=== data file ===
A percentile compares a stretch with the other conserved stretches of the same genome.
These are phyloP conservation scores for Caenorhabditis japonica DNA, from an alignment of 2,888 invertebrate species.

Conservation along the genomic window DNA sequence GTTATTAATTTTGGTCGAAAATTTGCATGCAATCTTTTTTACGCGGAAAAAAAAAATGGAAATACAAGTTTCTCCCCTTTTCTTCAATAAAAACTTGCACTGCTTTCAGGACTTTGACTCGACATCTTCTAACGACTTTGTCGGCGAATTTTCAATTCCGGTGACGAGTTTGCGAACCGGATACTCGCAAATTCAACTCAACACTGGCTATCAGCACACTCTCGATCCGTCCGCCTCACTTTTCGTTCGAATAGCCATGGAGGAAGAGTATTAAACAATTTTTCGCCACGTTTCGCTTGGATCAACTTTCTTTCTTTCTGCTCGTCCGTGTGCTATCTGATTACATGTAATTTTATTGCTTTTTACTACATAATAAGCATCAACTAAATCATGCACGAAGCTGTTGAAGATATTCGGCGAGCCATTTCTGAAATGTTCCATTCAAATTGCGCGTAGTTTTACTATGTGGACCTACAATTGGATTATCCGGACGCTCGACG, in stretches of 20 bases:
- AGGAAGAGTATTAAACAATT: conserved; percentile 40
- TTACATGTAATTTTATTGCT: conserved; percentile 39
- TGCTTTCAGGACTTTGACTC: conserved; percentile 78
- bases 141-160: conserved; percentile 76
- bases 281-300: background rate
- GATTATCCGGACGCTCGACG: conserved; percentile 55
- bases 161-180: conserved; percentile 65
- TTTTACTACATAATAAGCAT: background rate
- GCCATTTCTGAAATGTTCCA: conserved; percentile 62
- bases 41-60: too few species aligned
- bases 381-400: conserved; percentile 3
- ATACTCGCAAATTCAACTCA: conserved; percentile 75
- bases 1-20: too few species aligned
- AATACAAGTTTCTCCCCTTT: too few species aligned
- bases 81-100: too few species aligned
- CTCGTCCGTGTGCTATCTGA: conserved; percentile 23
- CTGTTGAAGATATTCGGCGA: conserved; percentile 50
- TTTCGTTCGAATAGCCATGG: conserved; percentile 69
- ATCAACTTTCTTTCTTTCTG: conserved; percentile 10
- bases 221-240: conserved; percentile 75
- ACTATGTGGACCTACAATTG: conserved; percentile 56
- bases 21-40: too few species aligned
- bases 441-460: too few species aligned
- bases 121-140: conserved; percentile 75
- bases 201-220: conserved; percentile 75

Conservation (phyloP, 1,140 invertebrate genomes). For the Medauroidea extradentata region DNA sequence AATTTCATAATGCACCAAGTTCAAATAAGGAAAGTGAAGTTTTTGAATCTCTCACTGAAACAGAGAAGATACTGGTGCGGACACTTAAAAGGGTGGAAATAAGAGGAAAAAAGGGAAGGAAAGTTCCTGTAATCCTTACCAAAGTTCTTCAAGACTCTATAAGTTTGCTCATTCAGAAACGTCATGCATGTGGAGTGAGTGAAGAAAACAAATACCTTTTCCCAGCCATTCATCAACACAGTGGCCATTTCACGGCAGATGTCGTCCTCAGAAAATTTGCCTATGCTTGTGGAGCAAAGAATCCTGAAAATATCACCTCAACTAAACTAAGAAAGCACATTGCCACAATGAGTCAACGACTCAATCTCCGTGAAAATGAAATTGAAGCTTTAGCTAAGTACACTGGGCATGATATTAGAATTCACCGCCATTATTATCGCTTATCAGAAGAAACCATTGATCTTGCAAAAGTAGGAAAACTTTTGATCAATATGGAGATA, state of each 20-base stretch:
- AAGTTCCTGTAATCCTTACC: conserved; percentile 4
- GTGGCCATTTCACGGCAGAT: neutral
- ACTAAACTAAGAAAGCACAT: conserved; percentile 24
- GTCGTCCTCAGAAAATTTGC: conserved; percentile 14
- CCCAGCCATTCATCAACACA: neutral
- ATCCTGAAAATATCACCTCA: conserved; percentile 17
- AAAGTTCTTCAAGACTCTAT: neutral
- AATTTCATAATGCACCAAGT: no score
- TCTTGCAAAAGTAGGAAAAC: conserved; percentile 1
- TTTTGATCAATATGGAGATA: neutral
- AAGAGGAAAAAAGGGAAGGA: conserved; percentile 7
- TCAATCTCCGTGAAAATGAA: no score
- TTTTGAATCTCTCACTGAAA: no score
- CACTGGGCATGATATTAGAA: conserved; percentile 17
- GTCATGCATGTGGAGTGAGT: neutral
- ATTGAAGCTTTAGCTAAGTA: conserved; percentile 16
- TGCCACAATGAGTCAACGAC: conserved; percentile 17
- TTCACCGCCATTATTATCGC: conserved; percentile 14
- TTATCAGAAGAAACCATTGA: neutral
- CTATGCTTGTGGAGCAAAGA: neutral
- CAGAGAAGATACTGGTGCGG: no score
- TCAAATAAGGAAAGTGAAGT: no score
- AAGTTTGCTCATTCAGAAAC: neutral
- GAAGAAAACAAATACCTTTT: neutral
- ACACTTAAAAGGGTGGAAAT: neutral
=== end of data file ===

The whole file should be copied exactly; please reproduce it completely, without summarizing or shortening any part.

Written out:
A percentile compares a stretch with the other conserved stretches of the same genome.
These are phyloP conservation scores for Caenorhabditis japonica DNA, from an alignment of 2,888 invertebrate species.

Conservation along the genomic window DNA sequence GTTATTAATTTTGGTCGAAAATTTGCATGCAATCTTTTTTACGCGGAAAAAAAAAATGGAAATACAAGTTTCTCCCCTTTTCTTCAATAAAAACTTGCACTGCTTTCAGGACTTTGACTCGACATCTTCTAACGACTTTGTCGGCGAATTTTCAATTCCGGTGACGAGTTTGCGAACCGGATACTCGCAAATTCAACTCAACACTGGCTATCAGCACACTCTCGATCCGTCCGCCTCACTTTTCGTTCGAATAGCCATGGAGGAAGAGTATTAAACAATTTTTCGCCACGTTTCGCTTGGATCAACTTTCTTTCTTTCTGCTCGTCCGTGTGCTATCTGATTACATGTAATTTTATTGCTTTTTACTACATAATAAGCATCAACTAAATCATGCACGAAGCTGTTGAAGATATTCGGCGAGCCATTTCTGAAATGTTCCATTCAAATTGCGCGTAGTTTTACTATGTGGACCTACAATTGGATTATCCGGACGCTCGACG, in stretches of 20 bases:
- AGGAAGAGTATTAAACAATT: conserved; percentile 40
- TTACATGTAATTTTATTGCT: conserved; percentile 39
- TGCTTTCAGGACTTTGACTC: conserved; percentile 78
- bases 141-160: conserved; percentile 76
- bases 281-300: background rate
- GATTATCCGGACGCTCGACG: conserved; percentile 55
- bases 161-180: conserved; percentile 65
- TTTTACTACATAATAAGCAT: background rate
- GCCATTTCTGAAATGTTCCA: conserved; percentile 62
- bases 41-60: too few species aligned
- bases 381-400: conserved; percentile 3
- ATACTCGCAAATTCAACTCA: conserved; percentile 75
- bases 1-20: too few species aligned
- AATACAAGTTTCTCCCCTTT: too few species aligned
- bases 81-100: too few species aligned
- CTCGTCCGTGTGCTATCTGA: conserved; percentile 23
- CTGTTGAAGATATTCGGCGA: conserved; percentile 50
- TTTCGTTCGAATAGCCATGG: conserved; percentile 69
- ATCAACTTTCTTTCTTTCTG: conserved; percentile 10
- bases 221-240: conserved; percentile 75
- ACTATGTGGACCTACAATTG: conserved; percentile 56
- bases 21-40: too few species aligned
- bases 441-460: too few species aligned
- bases 121-140: conserved; percentile 75
- bases 201-220: conserved; percentile 75

Conservation (phyloP, 1,140 invertebrate genomes). For the Medauroidea extradentata region DNA sequence AATTTCATAATGCACCAAGTTCAAATAAGGAAAGTGAAGTTTTTGAATCTCTCACTGAAACAGAGAAGATACTGGTGCGGACACTTAAAAGGGTGGAAATAAGAGGAAAAAAGGGAAGGAAAGTTCCTGTAATCCTTACCAAAGTTCTTCAAGACTCTATAAGTTTGCTCATTCAGAAACGTCATGCATGTGGAGTGAGTGAAGAAAACAAATACCTTTTCCCAGCCATTCATCAACACAGTGGCCATTTCACGGCAGATGTCGTCCTCAGAAAATTTGCCTATGCTTGTGGAGCAAAGAATCCTGAAAATATCACCTCAACTAAACTAAGAAAGCACATTGCCACAATGAGTCAACGACTCAATCTCCGTGAAAATGAAATTGAAGCTTTAGCTAAGTACACTGGGCATGATATTAGAATTCACCGCCATTATTATCGCTTATCAGAAGAAACCATTGATCTTGCAAAAGTAGGAAAACTTTTGATCAATATGGAGATA, state of each 20-base stretch:
- AAGTTCCTGTAATCCTTACC: conserved; percentile 4
- GTGGCCATTTCACGGCAGAT: neutral
- ACTAAACTAAGAAAGCACAT: conserved; percentile 24
- GTCGTCCTCAGAAAATTTGC: conserved; percentile 14
- CCCAGCCATTCATCAACACA: neutral
- ATCCTGAAAATATCACCTCA: conserved; percentile 17
- AAAGTTCTTCAAGACTCTAT: neutral
- AATTTCATAATGCACCAAGT: no score
- TCTTGCAAAAGTAGGAAAAC: conserved; percentile 1
- TTTTGATCAATATGGAGATA: neutral
- AAGAGGAAAAAAGGGAAGGA: conserved; percentile 7
- TCAATCTCCGTGAAAATGAA: no score
- TTTTGAATCTCTCACTGAAA: no score
- CACTGGGCATGATATTAGAA: conserved; percentile 17
- GTCATGCATGTGGAGTGAGT: neutral
- ATTGAAGCTTTAGCTAAGTA: conserved; percentile 16
- TGCCACAATGAGTCAACGAC: conserved; percentile 17
- TTCACCGCCATTATTATCGC: conserved; percentile 14
- TTATCAGAAGAAACCATTGA: neutral
- CTATGCTTGTGGAGCAAAGA: neutral
- CAGAGAAGATACTGGTGCGG: no score
- TCAAATAAGGAAAGTGAAGT: no score
- AAGTTTGCTCATTCAGAAAC: neutral
- GAAGAAAACAAATACCTTTT: neutral
- ACACTTAAAAGGGTGGAAAT: neutral